By Karin Friedemann
TMO Contributing Writer
In 1971, Cat Stevens’ rendition of the Christian hymn, “Morning Has Broken” reached #6 on the US Billboard Hot 100 chart and #1 in the US Easy Listening Chart in 1972. My family’s church sang this hymn every Sunday of my childhood. Also in 1971, he provided nine songs to the soundtrack of the black comedy Harold and Maude, a film which was very important in my impressionable youth. But by 1977 the pop singer Cat Stevens had already embraced Islam and taken on the name of Yusuf Islam.
“To some people, it may have seemed like an enormous jump, but for me, it was a gradual move to this,” he stated regarding his conversion.
Yusuf Islam stopped performing music for almost 30 years and used his wealth to busy himself with humanitarian service.
“A lot of people would have loved me to keep singing,” he said. “You come to a point where you have sung, more or less … your whole repertoire and you want to get down to the job of living. You know, up until that point, I hadn’t had a life. I’d been searching, been on the road.”
He finally found and married the ‘hard-headed woman’ he had prayed for in his song, Fauzia Mubarak Ali, on 7 September 1979 in London, and had five children with her. He became re-interested in music when his son brought a guitar back into the home.
I was very impressed with Sister Fauzia’s performance in 1987, when she and her husband came to Ann Arbor’s University of Michigan campus to promote the cause of Islam. Yusuf’s speech was interrupted by hecklers including a stripper who shouted out that she was a liberated woman, to the point where he left the stage and on stepped his wife, who calmed everybody down and explained Islam from the point of view of a woman. It made a long lasting impression on my 16 year old self, though it took a lot more travel before I made a decision to embrace Islam.
I visited an innocent Muslim prisoner yesterday who began to sing the old Cat Stevens song that I hadn’t heard in years, “Trouble, oh trouble set me free…” I was so surprised that he knew the song, being 20 years my junior and from a foreign country. It was an amazing moment.
This inspired me to learn the chords on my ukelele. Which I did, thank you very much. Learning a song once in a while is so important for keeping one’s youth.
While I was searching for the song online, I found out that just last week, February 2015, Yusuf ‘Cat Stevens’ Islam gave a deeply moving, almost two hour superstar performance at Festival de Viña del Mar 2015, Somos el Canal Histórico in Chile. I cried when I watched it!
While his songs on cassette tape formed my youth and guided me towards Truth even beyond where my parents could lead me, I had never actually watched the man perform. The man is a superstar, but with the most humble mannerisms, even in front of a crowd of thousands.
Except for the white sneakers, the adorable grey bearded man on stage could be assumed to be any grandfather from the Arab or Pakistani community anywhere in the west. Except that he is surrounded by an amazing sound system, magnificent stage display, light show, and multi screens… old ladies crying, lovers holding each other, so much love, the entire audience knew all the words, despite English not being their native language.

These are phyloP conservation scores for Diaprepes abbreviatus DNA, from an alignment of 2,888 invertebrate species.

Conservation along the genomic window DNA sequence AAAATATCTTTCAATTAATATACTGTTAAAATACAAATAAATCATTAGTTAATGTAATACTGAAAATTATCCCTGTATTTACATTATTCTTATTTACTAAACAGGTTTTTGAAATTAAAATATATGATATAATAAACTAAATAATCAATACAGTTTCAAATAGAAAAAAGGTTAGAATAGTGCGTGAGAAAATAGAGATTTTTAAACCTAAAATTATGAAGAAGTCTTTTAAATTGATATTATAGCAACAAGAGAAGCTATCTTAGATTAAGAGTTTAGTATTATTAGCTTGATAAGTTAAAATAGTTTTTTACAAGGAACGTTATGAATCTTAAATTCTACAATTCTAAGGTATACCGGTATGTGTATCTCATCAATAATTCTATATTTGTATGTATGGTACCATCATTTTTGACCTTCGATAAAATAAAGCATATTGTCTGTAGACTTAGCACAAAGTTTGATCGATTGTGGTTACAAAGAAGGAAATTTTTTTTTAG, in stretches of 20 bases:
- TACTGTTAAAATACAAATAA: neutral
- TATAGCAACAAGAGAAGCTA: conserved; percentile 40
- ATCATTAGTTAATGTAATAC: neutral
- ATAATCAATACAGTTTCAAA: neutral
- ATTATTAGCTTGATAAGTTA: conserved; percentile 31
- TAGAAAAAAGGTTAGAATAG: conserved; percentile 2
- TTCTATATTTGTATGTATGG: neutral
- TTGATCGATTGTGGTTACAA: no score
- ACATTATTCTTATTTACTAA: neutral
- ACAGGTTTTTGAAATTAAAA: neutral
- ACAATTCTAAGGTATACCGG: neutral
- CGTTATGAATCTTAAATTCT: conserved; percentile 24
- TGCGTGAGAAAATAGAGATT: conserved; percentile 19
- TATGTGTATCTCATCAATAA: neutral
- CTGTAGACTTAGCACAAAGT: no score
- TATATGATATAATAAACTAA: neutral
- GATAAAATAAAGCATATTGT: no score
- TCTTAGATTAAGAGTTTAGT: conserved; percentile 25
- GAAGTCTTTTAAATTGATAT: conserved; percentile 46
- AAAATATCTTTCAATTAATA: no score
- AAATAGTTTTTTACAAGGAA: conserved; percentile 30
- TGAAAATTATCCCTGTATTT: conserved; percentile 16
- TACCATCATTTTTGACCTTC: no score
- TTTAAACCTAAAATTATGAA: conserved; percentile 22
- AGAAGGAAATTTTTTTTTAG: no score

“We’re in the mood for children!” is one of the only comments he made between songs. At another point, after a rocking number he spoke, “You can see why I used to dance.”
Honestly my heart broke at that moment. At the pinnacle of success as an artist, he is still dealing with this conflict of religion in his old age. His period of introversion was so very important, to gain knowledge, but it was righteous that he decided to use the power of his music for the common good. His songs were the soundtrack to my young adulthood. Without Cat Stevens or Yusuf Islam, there would be no me as I know me.
Although I could not interest my teenager in the Cat Stevens songs from the 70s, he still remembers Yusuf Islam’s English-Arabic rendition of Tala’ al Badru ‘Alayna from the Bosnia album, which used to play in the family car when he was a toddler, back when I used to have a working CD player.
In September 2004, Yusuf Islam appeared on the US No-Fly List and was prevented from meeting with Dolly Parton, who is the biggest Christian songwriter in America. Homeland Security claimed there were “concerns of ties he may have to potential terrorist-related activities.” The two recorded a version of his song “Peace Train” on her album, anyway.
One of the coolest things he has done with his power in this life was suing media companies for slandering him. Every dollar that he won, he donated to charity.
In a very emotional moment near the end of the show, the female host reappeared all covered up in respect, wearing a black shawl. The love and deep gratitude, the crowd’s adoration was so thick and sincere.
Editor’s note: Karin Friedemann is a contributing writer for The Muslim Observer. Her views are her own.